You Read to Me & I'll Read to You, 20th-Century Stories to Share, Janet Schulman, ed. (Knopf)

A companion to Schulman's The 20th-Century Children's Book Treasury (Knopf), this anthology of 26 of the last century’s most memorable picture books and early chapter books (some excerpted) is aimed at children who may already read independently. In her introduction, Schulman urges parents to keep on reading to older children: "It is certainly true that most children continue to enjoy being read to long after they have mastered the skill themselves."

From the Book Sense 76 Recommendation:
"What a joy! A true treasure that not only includes No Kiss for Mother but also Flat Stanley with the original illustrations by Tomi Ungerer. So many great stories, and a tremendous value to boot!" -- Amy Nina Baum, Red Balloon Bookshop, St. Paul, Minnesota


The Dinosaurs of Waterhouse Hawkins: An Illuminating History of Mr. Waterhouse Hawkins, Artist and Lecturer, Barbara Kerley, illustrated by Brian Selznick (Scholastic)

For extinct creatures, dinosaurs certainly have a tenacious and lively hold on contemporary children. However, in the pre-Jurassic Park era of the 19th century, nobody knew of the dinosaurs’ existence until Victorian artist and sculptor (Benjamin) Waterhouse Hawkins attempted to recreate what dinosaurs looked like based on fossil remains. The exhaustive research done by author and illustrator is demonstrated throughout the text, detailed illustrations, and footnotes. Despite the inaccuracy of much of Hawkins’ work, the passion and spirit of this visionary man is striking.

From the Book Sense 76 Recommendation:
"This stunning picture book reveals the amazing true story of an unknown figure in the history of dinosaur research. A brilliant, fascinating book!" -- Dana and Marianne Harper, Brystone Children’s Books, Fort Worth, Texas

Olivia Saves the Circus, Ian Falconer (Atheneum)

Falconer’s Olivia, a Book Sense Book of the Year Award winner and a Caldecott Honor Book in 2001, among many other awards, is back to impress all with her many talents. The book is notable for the double-page gatefold that opens for all to witness Olivia on the trampoline and on the flying trapeze.

From the Book Sense 76 Recommendation:
"I love this even more than last year’s Book Sense Illustrated Children’s Book of the Year winner, Olivia. Her irrepressible character is so perfectly portrayed." -- Rose Joseph, Magic Tree Bookstore, Oak Park, Illinois

Stand Tall, Molly Lou Melon, Patty Lovell, illustrated by David Catrow (Putnam)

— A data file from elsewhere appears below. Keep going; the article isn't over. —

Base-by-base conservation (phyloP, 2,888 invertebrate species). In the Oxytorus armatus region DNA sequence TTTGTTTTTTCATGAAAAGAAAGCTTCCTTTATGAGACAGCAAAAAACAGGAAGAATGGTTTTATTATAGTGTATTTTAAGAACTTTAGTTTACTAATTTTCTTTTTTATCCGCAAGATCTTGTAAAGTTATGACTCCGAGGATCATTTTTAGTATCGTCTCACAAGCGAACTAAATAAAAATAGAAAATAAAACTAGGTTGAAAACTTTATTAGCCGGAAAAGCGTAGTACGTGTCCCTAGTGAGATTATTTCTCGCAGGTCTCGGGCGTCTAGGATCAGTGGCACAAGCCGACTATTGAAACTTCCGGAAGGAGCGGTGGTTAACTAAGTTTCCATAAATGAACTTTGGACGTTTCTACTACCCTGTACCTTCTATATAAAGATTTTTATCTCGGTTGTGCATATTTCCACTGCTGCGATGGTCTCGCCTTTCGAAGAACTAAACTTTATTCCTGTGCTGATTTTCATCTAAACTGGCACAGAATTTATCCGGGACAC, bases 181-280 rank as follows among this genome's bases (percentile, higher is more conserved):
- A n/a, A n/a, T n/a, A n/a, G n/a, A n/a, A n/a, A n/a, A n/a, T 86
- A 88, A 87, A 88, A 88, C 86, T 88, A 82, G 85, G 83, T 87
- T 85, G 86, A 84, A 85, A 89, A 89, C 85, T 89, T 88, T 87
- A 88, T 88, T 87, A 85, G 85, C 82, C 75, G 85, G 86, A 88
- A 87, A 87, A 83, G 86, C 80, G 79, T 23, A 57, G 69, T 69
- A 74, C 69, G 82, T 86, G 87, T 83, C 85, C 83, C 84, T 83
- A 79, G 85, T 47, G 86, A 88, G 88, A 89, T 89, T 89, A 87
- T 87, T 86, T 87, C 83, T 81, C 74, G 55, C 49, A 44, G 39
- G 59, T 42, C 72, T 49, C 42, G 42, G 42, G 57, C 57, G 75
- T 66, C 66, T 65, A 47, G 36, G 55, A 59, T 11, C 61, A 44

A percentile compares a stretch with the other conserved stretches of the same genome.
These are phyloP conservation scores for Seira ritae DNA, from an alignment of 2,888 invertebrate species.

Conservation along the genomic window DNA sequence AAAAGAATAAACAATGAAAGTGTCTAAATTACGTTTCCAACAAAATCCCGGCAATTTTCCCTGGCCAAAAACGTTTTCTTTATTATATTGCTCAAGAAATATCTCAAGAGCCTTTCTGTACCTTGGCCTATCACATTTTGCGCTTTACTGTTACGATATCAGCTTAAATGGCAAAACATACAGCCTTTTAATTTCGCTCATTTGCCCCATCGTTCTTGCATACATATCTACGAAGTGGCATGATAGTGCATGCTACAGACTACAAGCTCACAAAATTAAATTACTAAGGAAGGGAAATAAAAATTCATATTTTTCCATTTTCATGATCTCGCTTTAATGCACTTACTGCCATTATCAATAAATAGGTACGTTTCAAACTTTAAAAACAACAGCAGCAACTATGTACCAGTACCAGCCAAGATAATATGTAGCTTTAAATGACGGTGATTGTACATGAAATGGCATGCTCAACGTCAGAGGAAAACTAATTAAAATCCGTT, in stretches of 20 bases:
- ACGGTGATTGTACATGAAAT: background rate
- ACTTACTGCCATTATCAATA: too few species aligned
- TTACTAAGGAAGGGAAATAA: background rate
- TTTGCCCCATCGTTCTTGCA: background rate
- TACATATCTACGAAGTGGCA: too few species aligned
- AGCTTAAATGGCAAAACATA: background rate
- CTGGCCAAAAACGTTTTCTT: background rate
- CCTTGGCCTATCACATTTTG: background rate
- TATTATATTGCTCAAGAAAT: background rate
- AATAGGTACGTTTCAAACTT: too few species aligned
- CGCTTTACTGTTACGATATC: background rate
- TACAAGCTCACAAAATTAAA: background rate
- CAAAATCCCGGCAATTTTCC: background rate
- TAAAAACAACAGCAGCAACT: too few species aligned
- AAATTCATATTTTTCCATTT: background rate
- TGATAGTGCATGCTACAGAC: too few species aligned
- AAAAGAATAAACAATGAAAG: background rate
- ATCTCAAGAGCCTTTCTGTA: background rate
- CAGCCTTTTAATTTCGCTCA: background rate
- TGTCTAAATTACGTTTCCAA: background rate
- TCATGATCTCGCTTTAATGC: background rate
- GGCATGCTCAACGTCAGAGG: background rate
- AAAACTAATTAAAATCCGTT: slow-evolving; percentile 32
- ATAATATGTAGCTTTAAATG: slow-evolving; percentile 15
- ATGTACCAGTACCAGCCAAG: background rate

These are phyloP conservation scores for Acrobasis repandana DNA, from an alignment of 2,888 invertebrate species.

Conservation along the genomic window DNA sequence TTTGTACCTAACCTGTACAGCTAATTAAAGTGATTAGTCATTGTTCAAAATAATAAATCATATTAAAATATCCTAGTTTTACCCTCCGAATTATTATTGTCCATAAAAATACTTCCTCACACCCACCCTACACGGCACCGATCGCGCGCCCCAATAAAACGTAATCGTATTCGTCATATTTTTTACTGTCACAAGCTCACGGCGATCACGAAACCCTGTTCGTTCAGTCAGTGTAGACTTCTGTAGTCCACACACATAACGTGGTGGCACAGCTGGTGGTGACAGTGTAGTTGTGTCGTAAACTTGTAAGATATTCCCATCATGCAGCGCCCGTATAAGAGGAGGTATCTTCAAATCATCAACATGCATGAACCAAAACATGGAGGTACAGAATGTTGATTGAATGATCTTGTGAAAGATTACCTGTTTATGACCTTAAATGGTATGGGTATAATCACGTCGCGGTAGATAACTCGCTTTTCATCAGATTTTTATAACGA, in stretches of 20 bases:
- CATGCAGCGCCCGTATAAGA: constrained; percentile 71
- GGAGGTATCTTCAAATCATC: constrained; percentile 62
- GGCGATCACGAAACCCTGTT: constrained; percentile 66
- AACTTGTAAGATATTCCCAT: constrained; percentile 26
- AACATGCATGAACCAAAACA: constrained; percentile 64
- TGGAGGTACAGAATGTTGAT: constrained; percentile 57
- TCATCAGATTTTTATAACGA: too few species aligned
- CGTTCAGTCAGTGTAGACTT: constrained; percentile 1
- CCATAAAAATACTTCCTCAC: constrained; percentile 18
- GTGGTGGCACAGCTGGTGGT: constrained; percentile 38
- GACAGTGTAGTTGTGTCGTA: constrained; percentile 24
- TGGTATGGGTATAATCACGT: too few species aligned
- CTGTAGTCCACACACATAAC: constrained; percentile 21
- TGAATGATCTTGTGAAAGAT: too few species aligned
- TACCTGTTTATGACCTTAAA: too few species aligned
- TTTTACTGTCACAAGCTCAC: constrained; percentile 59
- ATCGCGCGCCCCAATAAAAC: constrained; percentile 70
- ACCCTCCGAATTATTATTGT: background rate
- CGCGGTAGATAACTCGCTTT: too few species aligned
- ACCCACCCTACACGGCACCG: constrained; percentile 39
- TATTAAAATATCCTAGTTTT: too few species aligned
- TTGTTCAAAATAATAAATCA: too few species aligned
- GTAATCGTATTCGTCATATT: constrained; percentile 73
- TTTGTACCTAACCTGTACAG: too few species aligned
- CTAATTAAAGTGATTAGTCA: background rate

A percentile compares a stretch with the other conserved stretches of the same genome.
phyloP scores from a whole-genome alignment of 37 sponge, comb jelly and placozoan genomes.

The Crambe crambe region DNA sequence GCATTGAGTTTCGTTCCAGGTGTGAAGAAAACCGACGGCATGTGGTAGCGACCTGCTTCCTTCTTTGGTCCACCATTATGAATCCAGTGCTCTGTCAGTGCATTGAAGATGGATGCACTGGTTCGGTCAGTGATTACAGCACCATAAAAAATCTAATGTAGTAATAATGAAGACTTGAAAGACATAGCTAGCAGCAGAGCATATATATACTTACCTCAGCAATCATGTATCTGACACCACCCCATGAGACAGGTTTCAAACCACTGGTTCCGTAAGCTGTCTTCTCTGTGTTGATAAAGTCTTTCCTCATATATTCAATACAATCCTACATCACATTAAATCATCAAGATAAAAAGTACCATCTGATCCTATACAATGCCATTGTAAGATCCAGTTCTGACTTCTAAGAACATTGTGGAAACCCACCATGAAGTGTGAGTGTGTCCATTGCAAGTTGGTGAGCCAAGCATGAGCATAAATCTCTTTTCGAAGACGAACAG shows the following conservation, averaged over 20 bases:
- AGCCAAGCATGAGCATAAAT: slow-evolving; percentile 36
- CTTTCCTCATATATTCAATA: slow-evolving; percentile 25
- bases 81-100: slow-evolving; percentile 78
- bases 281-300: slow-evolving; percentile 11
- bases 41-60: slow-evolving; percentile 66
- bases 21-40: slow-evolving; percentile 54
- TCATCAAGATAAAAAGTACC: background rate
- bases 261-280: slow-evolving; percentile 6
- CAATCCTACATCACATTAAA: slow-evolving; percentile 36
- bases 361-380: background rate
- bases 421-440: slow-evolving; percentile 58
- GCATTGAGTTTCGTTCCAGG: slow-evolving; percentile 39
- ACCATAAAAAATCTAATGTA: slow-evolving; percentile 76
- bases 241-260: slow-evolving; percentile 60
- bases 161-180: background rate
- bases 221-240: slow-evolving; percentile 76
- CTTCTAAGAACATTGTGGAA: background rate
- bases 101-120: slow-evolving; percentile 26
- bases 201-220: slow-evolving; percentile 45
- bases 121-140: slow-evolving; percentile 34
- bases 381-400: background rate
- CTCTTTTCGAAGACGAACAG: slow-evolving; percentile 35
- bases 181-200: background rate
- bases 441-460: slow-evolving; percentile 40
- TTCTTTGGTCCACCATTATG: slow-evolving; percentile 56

First-grader Molly Lou Melon has buckteeth that you can stack pennies on and a bullfrog voice, and it gets worse. She’s a "SHRIMPO" and extremely clumsy, but her grandmother continually tells Molly Lou that if she believes in herself, the world will believe in her, too. Catrow illustrates the book with pencil and neon-green-tinged watercolors.

From the Book Sense 76 Recommendation:
"A sweet storybook saved from being too sweet by the funny illustrations. The important message: Be true to yourself and proud of yourself." -- Leslie Reiner, Inkwood Books, Tampa, Florida

Take Me Out of the Bathtub: And Other Silly Dilly Songs, Alan Katz, illustrated by David Catrow (Margaret McElderry Books/S&S)

Alan Katz, a comedy writer who has worked on children's programming for Disney and Nickelodeon, has created his own "silly dilly" versions of beloved childhood tunes. "I'm Filthy, I'm Dirty" is sung to the tune of "It's Raining, It's Pouring," and parents have songs to celebrate, too: "Go, Go, Go to Bed" is a remake of "Row, Row, Row Your Boat." Catrow illustrates the silly words with even sillier watercolors (Catrow also illustrated Book Sense Book of the Year-nominated Stand Tall, Molly Lou Melon).

From the Book Sense 76 Recommendation:
"My co-workers and I have hardly been able to conduct business lately. We have been lying on the floor convulsive while singing the songs in this book. The illustrations by Catrow are absolutely wonderful." -- Alicia Greis, Colorado College Bookstore, Colorado Springs, Colorado

The Water Hole, Graeme Base (Abrams)

The author of Animalia and The Eleventh Hour: A Curious Mystery has created a unique counting book with messages about conservation and limited resources. Ten animals from 10 different countries come to slake their thirst at a single water hole. The water hole literally shrinks from page to page as a concentric cutout oval. Silhouettes in the borders of the creatures indigenous to each country, and hidden in the dense background, bear close scrutiny.

From the Book Sense 76 Recommendation:
"Here is a treasure of a book to come back to again and again. With each reading, I find more details in these stunning illustrations, which surprise and delight, in this story of a disappearing water hole. This multi-layered creation combines counting and hidden pictures, geography and zoology, an important environmental lesson, and exquisitely detailed art." -- Mari Enoch, The Bookloft, Great Barrington, Massachusetts